The future of Europe: rule of law must not be compromised in Brexit Bill

Polly Botsford

Whilst the UK Government fixes its attention on withdrawal negotiations with the European Union, the UK Parliament is grappling with the legislation, the European Union (Withdrawal) Bill. According to legal experts the legislation is ‘a legal revolution’. But, outside of the Westminster bubble, lawyers and the UK’s top judges have warned that the 62-page Bill does not uphold the rule of law.

In November, Lord Neuberger, the former President of the UK’s Supreme Court, made his concerns public, pointing out an irony that the Brexit Bill, ‘which is intended to strengthen the UK Parliament’s hand, may actually weaken it’, handing over more power to the Government on the one hand and to the judiciary on the other. He also made it clear that this is not power that the judiciary, for its part, wants because it could undermine judges’ independence.

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A new 26-member expert working group has been set up by the Bingham Centre for the Rule of Law and University College London to consider these kinds of rule of law implications, and to bring them to the attention of Parliament and the Government as the Bill is being debated. Murray Hunt is Director of the Bingham Centre: ‘Because of our regulatory enmeshment with the EU, this Bill is nothing short of a legal revolution,’ he tells Global Insight. ‘It’s like ripping up the constitution – if we had one.’

The Brexit Bill, just 19 clauses and nine schedules, is the legal instrument that brings to an end the supremacy of EU law in the UK and repeals the European Communities Act 1972. The Bill freezes EU law on ‘exit day’: any EU-derived domestic laws and any EU law that has direct effect in UK law at that point in time, which is 30 March 2019, will stay in UK law. Any ‘enactment or rule of law passed or made on or after exit day’ will not be ‘supreme’ in the UK (clause 5(1)). But these rather simple statements raise a huge number of constitutional and rule of law questions (as well as myriad practical ones).

‘‘Because of our regulatory enmeshment with the EU, this Bill is nothing short of a legal revolution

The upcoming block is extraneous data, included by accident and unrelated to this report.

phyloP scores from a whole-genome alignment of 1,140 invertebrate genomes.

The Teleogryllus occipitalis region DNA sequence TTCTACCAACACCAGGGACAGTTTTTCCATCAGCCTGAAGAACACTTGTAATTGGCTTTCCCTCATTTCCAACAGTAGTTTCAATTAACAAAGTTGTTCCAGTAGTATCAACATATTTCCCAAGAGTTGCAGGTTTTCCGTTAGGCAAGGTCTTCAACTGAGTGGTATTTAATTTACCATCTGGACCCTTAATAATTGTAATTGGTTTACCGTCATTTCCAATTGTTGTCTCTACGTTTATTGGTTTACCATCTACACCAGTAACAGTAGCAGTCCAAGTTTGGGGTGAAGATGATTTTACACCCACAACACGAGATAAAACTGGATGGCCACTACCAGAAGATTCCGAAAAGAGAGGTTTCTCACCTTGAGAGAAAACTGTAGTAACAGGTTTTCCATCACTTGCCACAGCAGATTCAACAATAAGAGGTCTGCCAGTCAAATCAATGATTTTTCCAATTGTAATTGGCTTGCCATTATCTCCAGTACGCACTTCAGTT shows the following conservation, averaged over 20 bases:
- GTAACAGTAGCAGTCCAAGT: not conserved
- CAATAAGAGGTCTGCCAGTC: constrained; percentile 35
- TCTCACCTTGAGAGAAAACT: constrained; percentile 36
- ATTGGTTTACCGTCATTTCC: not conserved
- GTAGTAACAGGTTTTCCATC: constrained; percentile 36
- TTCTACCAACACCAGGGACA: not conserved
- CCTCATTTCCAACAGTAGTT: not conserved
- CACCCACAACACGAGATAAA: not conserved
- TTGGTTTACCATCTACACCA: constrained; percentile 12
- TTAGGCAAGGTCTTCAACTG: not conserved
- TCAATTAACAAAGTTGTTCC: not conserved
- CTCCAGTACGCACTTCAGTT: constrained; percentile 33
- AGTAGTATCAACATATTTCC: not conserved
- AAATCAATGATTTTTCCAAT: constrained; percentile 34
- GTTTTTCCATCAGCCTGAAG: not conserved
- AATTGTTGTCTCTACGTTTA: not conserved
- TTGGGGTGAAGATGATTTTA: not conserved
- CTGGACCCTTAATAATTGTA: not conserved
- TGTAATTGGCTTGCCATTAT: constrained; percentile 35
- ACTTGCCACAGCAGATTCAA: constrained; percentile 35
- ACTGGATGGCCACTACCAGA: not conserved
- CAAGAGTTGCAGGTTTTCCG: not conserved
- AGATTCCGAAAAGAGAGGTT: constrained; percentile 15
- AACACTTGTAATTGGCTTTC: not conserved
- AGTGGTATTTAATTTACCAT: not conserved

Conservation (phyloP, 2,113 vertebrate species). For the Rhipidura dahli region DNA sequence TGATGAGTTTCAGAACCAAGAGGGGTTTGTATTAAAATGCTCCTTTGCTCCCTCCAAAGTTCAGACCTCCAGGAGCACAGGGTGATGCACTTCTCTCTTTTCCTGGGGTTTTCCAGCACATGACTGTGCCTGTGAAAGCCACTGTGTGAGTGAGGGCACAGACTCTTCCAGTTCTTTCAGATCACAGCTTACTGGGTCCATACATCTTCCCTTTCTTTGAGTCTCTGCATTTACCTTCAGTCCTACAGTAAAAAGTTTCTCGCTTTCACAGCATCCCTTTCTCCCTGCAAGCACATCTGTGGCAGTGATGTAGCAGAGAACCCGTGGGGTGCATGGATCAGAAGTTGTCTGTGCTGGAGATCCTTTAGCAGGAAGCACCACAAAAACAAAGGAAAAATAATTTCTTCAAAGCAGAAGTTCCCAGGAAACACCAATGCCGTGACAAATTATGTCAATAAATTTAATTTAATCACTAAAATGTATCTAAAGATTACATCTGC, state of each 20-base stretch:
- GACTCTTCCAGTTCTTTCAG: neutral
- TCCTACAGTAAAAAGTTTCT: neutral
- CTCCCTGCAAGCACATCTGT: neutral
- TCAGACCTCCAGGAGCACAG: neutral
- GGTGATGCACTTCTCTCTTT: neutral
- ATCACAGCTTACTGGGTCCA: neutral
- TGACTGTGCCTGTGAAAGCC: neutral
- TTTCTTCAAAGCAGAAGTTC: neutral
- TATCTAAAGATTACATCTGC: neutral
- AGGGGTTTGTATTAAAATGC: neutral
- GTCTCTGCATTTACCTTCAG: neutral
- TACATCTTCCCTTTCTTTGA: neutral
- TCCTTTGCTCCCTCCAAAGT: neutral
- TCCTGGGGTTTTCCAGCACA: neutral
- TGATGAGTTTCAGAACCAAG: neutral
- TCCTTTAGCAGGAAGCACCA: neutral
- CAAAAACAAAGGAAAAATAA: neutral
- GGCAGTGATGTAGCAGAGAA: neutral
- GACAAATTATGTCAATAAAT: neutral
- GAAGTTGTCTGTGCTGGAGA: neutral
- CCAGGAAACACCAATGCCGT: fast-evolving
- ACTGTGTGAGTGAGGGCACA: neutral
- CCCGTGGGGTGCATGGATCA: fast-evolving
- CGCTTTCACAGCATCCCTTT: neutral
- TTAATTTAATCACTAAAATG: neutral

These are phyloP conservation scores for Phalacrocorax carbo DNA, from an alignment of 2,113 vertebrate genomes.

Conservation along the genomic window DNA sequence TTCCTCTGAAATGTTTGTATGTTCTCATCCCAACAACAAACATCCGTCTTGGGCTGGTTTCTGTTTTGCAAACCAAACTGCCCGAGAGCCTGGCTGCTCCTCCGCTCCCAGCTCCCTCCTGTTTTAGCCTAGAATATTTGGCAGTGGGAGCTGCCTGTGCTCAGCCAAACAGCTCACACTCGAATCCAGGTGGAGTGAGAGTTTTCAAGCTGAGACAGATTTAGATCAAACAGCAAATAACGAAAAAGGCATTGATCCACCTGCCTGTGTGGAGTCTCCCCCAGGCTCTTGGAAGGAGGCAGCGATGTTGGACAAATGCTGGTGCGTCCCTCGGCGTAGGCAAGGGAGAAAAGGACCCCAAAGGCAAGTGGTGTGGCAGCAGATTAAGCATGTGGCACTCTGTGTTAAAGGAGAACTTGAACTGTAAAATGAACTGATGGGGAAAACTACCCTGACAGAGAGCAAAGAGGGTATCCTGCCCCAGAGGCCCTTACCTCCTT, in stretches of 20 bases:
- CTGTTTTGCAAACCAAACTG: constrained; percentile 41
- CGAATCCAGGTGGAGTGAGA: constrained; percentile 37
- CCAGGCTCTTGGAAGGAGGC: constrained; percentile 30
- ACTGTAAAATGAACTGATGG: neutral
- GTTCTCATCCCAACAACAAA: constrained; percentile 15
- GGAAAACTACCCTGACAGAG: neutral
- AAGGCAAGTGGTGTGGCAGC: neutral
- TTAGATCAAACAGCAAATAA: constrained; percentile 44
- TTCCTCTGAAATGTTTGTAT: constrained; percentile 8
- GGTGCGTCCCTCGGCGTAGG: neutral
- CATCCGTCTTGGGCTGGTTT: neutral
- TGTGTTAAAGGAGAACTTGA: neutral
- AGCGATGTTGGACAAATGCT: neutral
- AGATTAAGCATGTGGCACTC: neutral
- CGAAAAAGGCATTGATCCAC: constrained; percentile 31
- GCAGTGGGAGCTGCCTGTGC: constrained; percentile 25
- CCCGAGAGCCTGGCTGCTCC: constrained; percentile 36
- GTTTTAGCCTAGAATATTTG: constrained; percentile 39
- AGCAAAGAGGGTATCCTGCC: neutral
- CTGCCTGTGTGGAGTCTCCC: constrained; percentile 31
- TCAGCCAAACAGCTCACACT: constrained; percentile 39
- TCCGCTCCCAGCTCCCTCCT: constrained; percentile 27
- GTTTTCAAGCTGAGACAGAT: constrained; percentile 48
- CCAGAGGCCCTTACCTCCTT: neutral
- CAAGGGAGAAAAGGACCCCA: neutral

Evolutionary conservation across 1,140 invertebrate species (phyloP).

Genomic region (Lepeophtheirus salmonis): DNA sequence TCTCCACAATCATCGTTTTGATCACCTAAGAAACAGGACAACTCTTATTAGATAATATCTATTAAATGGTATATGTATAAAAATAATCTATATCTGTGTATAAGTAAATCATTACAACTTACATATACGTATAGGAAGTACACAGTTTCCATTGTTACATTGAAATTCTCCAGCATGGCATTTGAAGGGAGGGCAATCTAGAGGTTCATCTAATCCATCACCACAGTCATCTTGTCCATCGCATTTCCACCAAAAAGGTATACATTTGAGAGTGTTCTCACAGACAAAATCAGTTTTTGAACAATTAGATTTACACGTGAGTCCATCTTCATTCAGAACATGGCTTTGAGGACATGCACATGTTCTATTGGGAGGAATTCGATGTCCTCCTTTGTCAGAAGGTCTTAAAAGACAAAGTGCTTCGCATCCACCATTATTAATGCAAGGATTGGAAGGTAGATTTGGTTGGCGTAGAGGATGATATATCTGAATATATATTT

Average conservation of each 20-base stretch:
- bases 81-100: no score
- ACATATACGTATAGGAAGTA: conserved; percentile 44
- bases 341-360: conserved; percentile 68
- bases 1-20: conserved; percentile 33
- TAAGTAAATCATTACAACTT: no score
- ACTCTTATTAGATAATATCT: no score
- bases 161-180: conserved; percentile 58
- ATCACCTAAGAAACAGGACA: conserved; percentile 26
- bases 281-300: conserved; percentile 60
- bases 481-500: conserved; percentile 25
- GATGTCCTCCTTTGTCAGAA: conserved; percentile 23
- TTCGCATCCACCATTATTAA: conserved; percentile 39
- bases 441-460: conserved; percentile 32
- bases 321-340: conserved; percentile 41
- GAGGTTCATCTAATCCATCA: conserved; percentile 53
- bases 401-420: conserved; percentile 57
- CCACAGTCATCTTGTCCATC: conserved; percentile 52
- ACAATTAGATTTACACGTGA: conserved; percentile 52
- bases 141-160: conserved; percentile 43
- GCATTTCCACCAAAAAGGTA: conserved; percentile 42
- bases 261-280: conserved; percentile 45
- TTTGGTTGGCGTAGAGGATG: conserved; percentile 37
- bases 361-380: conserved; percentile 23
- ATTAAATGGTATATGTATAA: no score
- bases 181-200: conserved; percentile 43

Murray Hunt, Director, The Bingham Centre

One of the main concerns is the scope of delegated powers given to ministers in the Bill. As a result of the breadth and depth of that ‘enmeshment’ between the EU and UK’s domestic legislation, there will be any number of pieces of secondary legislation such as statutory instruments and thousands of specific regulations that will need to be updated and revised in light of these ‘retained EU laws’ that the Bill envisages. For instance, there may be rules on the reciprocity of professional qualifications or certain environmental protections, as well as the rules governing agencies that set, report on, and enforce those protections.

No one anticipates that each and every element of those ‘retained EU laws’ can be scrutinised and revised in this single Brexit Bill. Instead, the Government, in clause 7, has granted to UK ministers sweeping powers to make legal changes they consider ‘appropriate’ to correct any ‘deficiencies’ or any ‘operational failures’ in those retained EU laws by use of subordinate legislation.  

It is known as a ‘Henry VIII clause’ as it gives the power to make legislation by simply proclaiming it. While it could be seen as a pragmatic response, from a rule of law perspective, the extent of these powers is, in reality, breathtaking.

Sir Stephen Laws KCB QC is former First Parliamentary Counsel and a member of the expert working group. ‘Rule of law principles suggest that legislation should prevent the abuse of powers and provide legal certainty,’ he says. ‘But this Bill could, potentially, allow ministers to introduce subordinate legislation which is not just making technical changes but actually involves questions of policy. Such subordinate legislation should be put before parliament. It is necessary for the Government to provide greater reassurance that it will not abuse these wider powers.’

Another key issue is the role of the Court of Justice of the European Union (CJEU) after Brexit. This is currently set out in clause 6 which states that the UK’s national courts ‘need not have regard to anything done on or after exit day by the European Court [CJEU], another EU entity or the EU but may do so if it considers it appropriate to do so.’ This means that UK judges will have to make what amounts to decisions on whether to consider judgments of the CJEU post-Brexit.

This is just the kind of handing over of decision-making to the judiciary that Lord Neuberger flagged. From a rule of law perspective, the challenge is whether or not clause 6 provides the requisite legal certainty that legislation should have.

Professor John McEldowney of the University of Warwick is a member of the working group. ‘Businesses and individuals are going to live with these retained EU laws,’ he says. ‘When disputes arise, judges need to be given as much guidance as possible in the text of the Bill as to how to interpret laws. We need clarity and the legislation must be fit for purpose.’

At the time of writing, the UK Government has conceded that the CJEU could have a role in interpreting any laws relating to citizen rights in its joint report with the EU published in early December, and the Brexit Bill is due to move to the House of Lords for further scrutiny.